Originally published April 21
MINNEAPOLIS (WCCO) -- Thursday was a somber day of remembrance for Prince fans. Six years ago on this day, the music icon was found dead at his Paisley Park complex in Chanhassen.
His fans often visit the Twin Cities around this date to learn about his life.
Thursday night, WCCO caught up with some of Prince's childhood friends to learn some hidden gems from their days as kids.
In WCCO's quest to confirm if a young boy seen in a 52-year-old film reel was Prince, we hoped to find another charismatic boy who was standing near the purple one on the day of that interview. His name is Ronnie Kitchen. Not long after the initial story aired we were able to connect with him and Terrance Jackson, another childhood friend from the neighborhood.
Sitting on the bumper of Kitchen's SUV, the two traded stories outside Lincoln Junior High School, where the 1970 interview took place. The way they joked with each other, it was as if the two men, now in their 60s, were kids again.
After a playful disagreement on which street corner the interview occurred on five decades ago, the two were able to agree several aspects of Prince's childhood. The spoke highly of his talents beyond music. Kitchen loved playing spots, especially football.
"[Prince] wasn't into football too much, he'd throw and catch a couple balls. He wouldn't play no games. But when we walked across that street to John Hay [Elementary School in north Minneapolis] where the basketball hoops were, that's where he raised hell," said Kitchen.
Jackson recalled a time he played basketball against Prince.
"Him and my dad against me and his cousin Charles Smith up at North Commons. Yeah, they beat us two out of three," Jackson said.
Kitchen was quick to remind people that despite Prince being soft spoken and of a small stature, he had zero problem attracting women.
"The man had women that would just stare at him. And when he lived over south, girls was coming to his house all day, every day," Kitchen, adding that he luckily would get invited to Prince's house when girls were visiting.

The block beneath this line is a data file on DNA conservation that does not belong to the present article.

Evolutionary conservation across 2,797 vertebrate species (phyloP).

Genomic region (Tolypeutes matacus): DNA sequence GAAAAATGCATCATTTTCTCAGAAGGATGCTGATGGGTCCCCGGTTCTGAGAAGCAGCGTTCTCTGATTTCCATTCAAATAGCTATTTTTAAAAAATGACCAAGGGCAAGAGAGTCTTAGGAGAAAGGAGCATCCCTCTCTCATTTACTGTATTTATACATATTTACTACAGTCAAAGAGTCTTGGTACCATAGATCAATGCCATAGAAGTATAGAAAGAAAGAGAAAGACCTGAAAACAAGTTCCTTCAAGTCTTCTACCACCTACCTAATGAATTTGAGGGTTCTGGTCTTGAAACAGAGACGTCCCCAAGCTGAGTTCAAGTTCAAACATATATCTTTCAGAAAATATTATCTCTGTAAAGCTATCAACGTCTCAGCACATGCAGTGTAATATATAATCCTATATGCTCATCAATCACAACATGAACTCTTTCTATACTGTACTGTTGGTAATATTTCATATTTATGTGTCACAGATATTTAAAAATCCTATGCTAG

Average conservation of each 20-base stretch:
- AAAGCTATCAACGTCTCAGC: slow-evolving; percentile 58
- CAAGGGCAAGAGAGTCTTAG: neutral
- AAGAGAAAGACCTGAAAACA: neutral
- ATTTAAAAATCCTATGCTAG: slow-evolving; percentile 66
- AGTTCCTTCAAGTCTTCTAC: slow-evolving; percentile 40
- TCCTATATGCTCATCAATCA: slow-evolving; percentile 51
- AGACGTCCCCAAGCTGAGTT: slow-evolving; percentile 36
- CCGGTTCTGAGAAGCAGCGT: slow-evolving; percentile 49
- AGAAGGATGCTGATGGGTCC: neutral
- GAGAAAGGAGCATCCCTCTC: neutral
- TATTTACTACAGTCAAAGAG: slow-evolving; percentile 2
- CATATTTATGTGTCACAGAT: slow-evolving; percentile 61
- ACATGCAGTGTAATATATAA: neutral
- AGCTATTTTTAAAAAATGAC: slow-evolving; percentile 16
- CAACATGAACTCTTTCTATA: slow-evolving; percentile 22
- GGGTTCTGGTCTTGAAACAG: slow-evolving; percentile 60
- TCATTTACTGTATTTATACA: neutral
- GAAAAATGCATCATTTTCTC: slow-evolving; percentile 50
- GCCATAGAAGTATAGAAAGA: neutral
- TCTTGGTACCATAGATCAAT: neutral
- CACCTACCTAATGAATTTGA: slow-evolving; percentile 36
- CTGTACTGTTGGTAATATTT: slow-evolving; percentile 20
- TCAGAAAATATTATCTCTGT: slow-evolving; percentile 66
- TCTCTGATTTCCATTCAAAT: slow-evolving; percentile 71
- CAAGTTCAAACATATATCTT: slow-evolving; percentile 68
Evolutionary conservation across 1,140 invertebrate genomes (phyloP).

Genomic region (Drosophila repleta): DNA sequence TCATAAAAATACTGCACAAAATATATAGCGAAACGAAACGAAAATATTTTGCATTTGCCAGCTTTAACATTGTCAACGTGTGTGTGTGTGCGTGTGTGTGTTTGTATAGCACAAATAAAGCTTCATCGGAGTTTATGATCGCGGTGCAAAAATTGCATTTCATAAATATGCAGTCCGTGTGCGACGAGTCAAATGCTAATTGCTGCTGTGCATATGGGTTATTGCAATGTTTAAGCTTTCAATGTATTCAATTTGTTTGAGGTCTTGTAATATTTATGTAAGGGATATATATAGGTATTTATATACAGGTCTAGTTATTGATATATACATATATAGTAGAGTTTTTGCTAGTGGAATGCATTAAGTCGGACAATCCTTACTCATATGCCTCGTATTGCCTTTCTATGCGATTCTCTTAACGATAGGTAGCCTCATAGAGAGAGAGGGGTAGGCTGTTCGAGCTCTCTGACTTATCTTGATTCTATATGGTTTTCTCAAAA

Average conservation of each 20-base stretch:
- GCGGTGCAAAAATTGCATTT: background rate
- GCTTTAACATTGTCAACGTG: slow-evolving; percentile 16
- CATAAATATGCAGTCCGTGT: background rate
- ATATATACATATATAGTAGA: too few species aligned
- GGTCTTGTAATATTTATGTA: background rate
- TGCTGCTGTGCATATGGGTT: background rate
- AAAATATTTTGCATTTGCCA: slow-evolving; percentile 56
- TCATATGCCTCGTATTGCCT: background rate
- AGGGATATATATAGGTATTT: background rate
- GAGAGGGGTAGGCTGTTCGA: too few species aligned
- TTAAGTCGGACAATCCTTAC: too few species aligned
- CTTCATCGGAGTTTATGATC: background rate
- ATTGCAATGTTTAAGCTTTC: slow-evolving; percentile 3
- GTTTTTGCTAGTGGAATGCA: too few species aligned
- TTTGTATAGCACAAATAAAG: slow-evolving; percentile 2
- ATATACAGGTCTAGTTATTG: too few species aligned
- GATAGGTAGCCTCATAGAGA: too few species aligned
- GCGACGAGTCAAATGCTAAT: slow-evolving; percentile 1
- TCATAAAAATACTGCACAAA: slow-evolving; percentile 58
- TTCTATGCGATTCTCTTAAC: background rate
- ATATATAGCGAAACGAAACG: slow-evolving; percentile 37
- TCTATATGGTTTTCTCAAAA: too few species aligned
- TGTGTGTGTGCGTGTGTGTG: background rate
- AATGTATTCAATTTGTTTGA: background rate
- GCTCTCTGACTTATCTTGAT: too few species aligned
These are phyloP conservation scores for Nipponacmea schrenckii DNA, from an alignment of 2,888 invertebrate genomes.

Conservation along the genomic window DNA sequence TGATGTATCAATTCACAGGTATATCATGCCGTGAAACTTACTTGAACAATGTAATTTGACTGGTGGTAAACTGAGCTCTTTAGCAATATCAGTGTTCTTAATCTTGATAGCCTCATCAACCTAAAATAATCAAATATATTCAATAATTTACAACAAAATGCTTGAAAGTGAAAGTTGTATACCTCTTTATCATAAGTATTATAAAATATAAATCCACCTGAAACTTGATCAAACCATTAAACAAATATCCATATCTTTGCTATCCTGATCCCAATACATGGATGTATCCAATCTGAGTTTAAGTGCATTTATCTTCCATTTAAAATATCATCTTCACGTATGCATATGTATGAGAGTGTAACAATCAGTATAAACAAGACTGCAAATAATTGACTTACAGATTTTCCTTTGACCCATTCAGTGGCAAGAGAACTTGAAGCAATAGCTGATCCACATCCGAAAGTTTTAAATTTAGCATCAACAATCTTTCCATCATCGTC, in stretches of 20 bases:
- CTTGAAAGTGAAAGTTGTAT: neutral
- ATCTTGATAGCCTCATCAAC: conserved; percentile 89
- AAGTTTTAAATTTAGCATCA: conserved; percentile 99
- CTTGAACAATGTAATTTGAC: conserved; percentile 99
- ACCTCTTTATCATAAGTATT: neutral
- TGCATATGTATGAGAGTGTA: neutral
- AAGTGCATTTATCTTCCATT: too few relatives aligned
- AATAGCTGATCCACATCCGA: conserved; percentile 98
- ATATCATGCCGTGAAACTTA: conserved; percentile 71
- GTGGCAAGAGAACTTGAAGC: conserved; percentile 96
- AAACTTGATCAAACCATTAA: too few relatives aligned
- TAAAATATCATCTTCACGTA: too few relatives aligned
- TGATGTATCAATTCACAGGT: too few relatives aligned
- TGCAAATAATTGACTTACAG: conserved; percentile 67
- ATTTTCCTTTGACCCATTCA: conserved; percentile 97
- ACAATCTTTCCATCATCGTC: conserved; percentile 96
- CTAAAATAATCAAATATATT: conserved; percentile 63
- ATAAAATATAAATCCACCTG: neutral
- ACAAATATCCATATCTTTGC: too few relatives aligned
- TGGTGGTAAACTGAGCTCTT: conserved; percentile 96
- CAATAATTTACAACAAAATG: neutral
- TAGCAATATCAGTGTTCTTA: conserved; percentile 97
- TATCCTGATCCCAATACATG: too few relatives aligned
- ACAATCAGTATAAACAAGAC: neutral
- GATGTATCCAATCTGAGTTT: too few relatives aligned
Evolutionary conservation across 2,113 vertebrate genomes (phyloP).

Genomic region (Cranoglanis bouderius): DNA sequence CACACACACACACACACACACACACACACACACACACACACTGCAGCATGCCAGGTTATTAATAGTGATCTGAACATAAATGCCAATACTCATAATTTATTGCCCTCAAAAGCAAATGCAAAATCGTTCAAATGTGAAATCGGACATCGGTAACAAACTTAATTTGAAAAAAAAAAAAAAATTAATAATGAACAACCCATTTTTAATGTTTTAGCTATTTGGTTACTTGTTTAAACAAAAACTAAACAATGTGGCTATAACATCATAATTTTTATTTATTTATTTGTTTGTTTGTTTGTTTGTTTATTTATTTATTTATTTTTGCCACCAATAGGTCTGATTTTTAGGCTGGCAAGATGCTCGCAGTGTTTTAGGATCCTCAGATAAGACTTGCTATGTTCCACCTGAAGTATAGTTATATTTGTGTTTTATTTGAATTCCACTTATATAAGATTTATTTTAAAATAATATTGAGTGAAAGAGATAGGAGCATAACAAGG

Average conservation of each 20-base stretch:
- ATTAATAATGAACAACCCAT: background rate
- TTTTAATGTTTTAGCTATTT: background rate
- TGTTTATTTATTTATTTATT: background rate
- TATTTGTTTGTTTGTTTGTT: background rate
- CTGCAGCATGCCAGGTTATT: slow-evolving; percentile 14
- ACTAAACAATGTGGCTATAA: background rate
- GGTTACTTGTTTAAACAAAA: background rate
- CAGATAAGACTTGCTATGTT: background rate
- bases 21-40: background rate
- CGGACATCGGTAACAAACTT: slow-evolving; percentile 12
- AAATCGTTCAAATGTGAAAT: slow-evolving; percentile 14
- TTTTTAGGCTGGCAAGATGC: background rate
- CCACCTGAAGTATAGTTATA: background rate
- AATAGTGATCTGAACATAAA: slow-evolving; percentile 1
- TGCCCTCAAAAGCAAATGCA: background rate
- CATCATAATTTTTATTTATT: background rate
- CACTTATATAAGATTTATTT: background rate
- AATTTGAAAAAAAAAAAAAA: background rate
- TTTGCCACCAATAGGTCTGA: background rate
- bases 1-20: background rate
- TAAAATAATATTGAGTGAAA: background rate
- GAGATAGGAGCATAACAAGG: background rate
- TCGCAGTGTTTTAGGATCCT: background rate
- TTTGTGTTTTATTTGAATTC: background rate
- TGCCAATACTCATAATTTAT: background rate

The downside to being quiet and one of the shorter kids was Prince was sometimes the subject of bullying, both men said. At the same time, Prince wasn't going to back down.
"Prince was not scared of nobody. He would fight you [laughs]!" Jackson said.
Kitchen added that all of their friends made sure nobody picked on Prince.
From the school yard to the backyards, their stories traveled across the northside to the homes where they grew up. When Prince moved into the Andersons' house at 12 years old, Jackson was living next door. Their shared loved for music grew into a band, Grand Central. Jackson said one summer they brought their instruments from his basement to the back porch.
"When we started rehearsing, people starting coming by listening to us. And then the back yard started to fill up, the whole back yard," Jackson said. "And then before you knew it, the alley was full of people. Then after that, people were all the way on Plymouth Avenue. There was so many people on Plymouth Avenue that the police actually came in, all the way, and said, 'Hey, you guys gotta cut this out. You're causing a big traffic problem.'"
The two recalled how there was a band on every block made up of kids from the neighborhood. Jackson said they were often the youngest, but did their best to compete musically with the older groups.
"We'd go down to David Island's house with Terry Lewis and all those guys down on Upton Avenue. We'd watch those guys rehearse and then come back here and go 'We're gonna beat those guys,'" Jackson said.
Kitchen didn't play instruments, but he said he was always around supporting his friends' bands and listening to them perform.
"I played sports. We supported them and they came to our games and stuff, they supported us. So you put the music with the sports, you can't lose," Kitchen said.
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